Introduction to debt and equity

By Daniel Gross | August 12, 2020


This video is an extract from pre-course work on our more challenging courses, and will be included in our Financial Modeling for Business Plans and Financial Modeling for Non-Profits courses. 


Introduction to Debt and Equity | Pivotal180

Video Transcript 

So before we get started with the financial modeling, it’s important to do a quick review of some basic concepts about equity and debt, just to make sure that we’re all on the same page.

So let’s start with equity. Equity is a form of investment that’s provided by owners who are also called shareholders. In the context of project finance, I might suggest that we divide equity into two different kinds of investors. There’s the project sponsor or the developer, the people who actually create the energy project and will oftentimes invest in it. And then there are more passive investors, institutional investors, or purely financial investors who are not actively involved in the development or day to day operation. Now the profit to the owners or the return on equity is a direct function of how profitable the project is. If the project performs very well, the equity investors do better than if the project does not perform well.

By contrast, debt is a form of investment that’s provided by lenders. What they receive is a set of payments that is fixed according to a schedule of repayment and a specified interest rate. So the profit that the lenders receive does not depend at all on the profitability of the company. If the company does very well, the company does moderately well. Even if the company does badly, the lenders are paid exactly the same thing. Lenders are senior to the owners, so debt is repaid as scheduled before any kind of dividend distributions can be made to the equity investors. And therefore the lenders are facing less risk and they’re also facing less financial reward. Their upside is capped. But if you think about the motivation of a lender, lenders who receive no upside from good performance and only are potentially harm from very bad performance are largely engaged in an exercise of negotiation to try to control their downside risk, oftentimes at the expense of the equity investors upside benefit.

So now let’s talk numerically about how something might look in a project. We would typically describe things in terms of sources of capital and uses of capital. And so in this case, let’s have a very simple use of capital. We’re going to spend $200 million on plant property and equipment to build a renewable energy power plant. And that capital is going to come from two sources. It’s going to come from debt and we’ll fund 140 million of it with debt. Or 70% of the project will be funded with debt and $60 million will be funded with equity or 30%. So over the life of that project, or over the term of a loan, the lenders need to be repaid their principal amount, which is the full 140 million that was borrowed plus interest on that principle. The equity investor must also be repaid its full return of its capital. That initial $60 million of equity that was invested needs to come back and on top of it, the equity investor needs to receive a fair return on its equity and that return on equity is going to be higher than the interest rate that a typical lender would charge in a project.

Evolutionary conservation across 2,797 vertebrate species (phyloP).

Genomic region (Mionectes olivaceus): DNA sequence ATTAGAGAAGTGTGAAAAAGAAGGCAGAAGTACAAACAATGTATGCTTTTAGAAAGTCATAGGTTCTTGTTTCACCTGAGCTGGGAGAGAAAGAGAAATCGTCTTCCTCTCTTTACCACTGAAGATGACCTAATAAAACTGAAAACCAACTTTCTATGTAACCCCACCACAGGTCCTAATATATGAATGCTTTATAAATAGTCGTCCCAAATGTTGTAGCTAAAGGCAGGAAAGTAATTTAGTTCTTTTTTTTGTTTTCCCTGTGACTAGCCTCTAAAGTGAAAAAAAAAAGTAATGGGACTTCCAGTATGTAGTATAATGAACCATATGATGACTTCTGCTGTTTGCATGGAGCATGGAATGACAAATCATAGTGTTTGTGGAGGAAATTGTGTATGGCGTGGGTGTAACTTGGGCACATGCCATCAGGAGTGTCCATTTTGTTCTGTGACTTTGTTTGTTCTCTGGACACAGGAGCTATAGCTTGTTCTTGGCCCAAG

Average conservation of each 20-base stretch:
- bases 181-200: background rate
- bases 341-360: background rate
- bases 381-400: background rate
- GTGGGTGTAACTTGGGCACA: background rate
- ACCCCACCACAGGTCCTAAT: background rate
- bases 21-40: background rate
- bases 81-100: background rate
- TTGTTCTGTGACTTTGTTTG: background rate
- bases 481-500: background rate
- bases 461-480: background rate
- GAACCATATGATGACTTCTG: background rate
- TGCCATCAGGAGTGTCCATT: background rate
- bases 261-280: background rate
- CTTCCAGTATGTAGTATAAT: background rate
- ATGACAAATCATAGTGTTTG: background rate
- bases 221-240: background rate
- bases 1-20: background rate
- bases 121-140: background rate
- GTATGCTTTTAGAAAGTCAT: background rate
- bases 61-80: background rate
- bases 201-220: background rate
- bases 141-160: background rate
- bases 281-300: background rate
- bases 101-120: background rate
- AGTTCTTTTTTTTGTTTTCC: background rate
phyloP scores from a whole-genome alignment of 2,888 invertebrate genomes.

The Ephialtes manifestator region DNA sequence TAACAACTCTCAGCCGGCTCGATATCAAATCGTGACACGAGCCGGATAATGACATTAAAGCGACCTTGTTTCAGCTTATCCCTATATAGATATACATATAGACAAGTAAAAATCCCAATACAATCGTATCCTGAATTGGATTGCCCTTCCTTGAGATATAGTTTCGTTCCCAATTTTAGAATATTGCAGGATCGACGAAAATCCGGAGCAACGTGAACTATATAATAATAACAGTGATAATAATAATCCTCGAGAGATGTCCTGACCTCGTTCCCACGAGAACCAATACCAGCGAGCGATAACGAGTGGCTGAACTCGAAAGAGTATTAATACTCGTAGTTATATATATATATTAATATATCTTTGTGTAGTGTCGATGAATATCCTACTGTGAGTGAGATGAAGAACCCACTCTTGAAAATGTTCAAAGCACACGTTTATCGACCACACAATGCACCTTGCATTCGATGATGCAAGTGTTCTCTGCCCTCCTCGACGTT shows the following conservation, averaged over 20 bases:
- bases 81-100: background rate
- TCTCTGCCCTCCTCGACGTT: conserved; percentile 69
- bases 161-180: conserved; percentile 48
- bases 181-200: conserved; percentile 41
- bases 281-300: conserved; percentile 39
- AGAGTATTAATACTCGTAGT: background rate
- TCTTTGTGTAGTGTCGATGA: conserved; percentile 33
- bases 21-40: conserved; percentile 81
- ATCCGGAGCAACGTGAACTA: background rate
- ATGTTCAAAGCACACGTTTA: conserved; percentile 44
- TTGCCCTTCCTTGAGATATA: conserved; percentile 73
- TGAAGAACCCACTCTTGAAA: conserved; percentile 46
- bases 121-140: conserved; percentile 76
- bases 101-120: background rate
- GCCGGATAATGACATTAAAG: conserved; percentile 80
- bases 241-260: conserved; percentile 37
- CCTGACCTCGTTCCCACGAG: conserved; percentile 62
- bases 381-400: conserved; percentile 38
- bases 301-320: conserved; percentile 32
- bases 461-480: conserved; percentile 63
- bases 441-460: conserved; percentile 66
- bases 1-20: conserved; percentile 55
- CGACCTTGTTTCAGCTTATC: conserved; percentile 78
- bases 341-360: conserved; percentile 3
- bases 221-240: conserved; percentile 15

So why would an investor fund a project with debt? There are two primary reasons. The first is the investor simply doesn’t have enough money to fund the entire project with equity. It’s better to do it with someone else’s money and I may not even be able to come up with enough. The second and really more important one in terms of motivation is that loans are less expensive than equity because lenders are charging an interest rate that’s relatively low when you compare it with the returns that are required and expected by equity investors.

This brings us to an important definition that we’re going to use throughout this course, which is that debt is often referred to as leverage. And if you think about where that comes from, you know a lever is, it’s a simple machine, right? You’ve got a beam balanced on a fulcrum and what does that do? Lever makes it easier to lift a heavy load. And what does debt do? Debt makes it easier for the equity to achieve a higher financial return on an investment because the debt, like a lever is doing the work. So a company or a project investment that has no debt is typically called unlevered or unleveraged and a company or a project that has debt is called levered or leveraged levered projects or projects that have borrowed money are expected to deliver higher returns to the equity investors.

Dan, you use the concept of a lever over a fulcrum for the concept of leverage. That makes sense. However, in many countries around the world, particularly those that speak British English, we use a concept called gearing. It’s really similar. It’s just we’re using gears, mechanical gears to increase our returns to equity. Same concept, different word.

Okay Haydn, you make a fair point. You’re right, American English and British English, they’re not totally the same language and sometimes it can be a bit confusing. I think it’s kind of interesting how both describe debt using a simple machine metaphor. To be honest, I still prefer the simplicity of a lever, but I have nothing against gears, so I will try to be a bit more global in my choice of language for the remainder of this course. Gearing. I’ve just got to learn how to make that sound more natural.

Share This Resource

Complexity simplified.

Advisory, financial modeling, and training courses within climate change, sustainable finance, renewable energy, and infrastructure.
We don’t just teach you how to build models. We teach you how to do deals.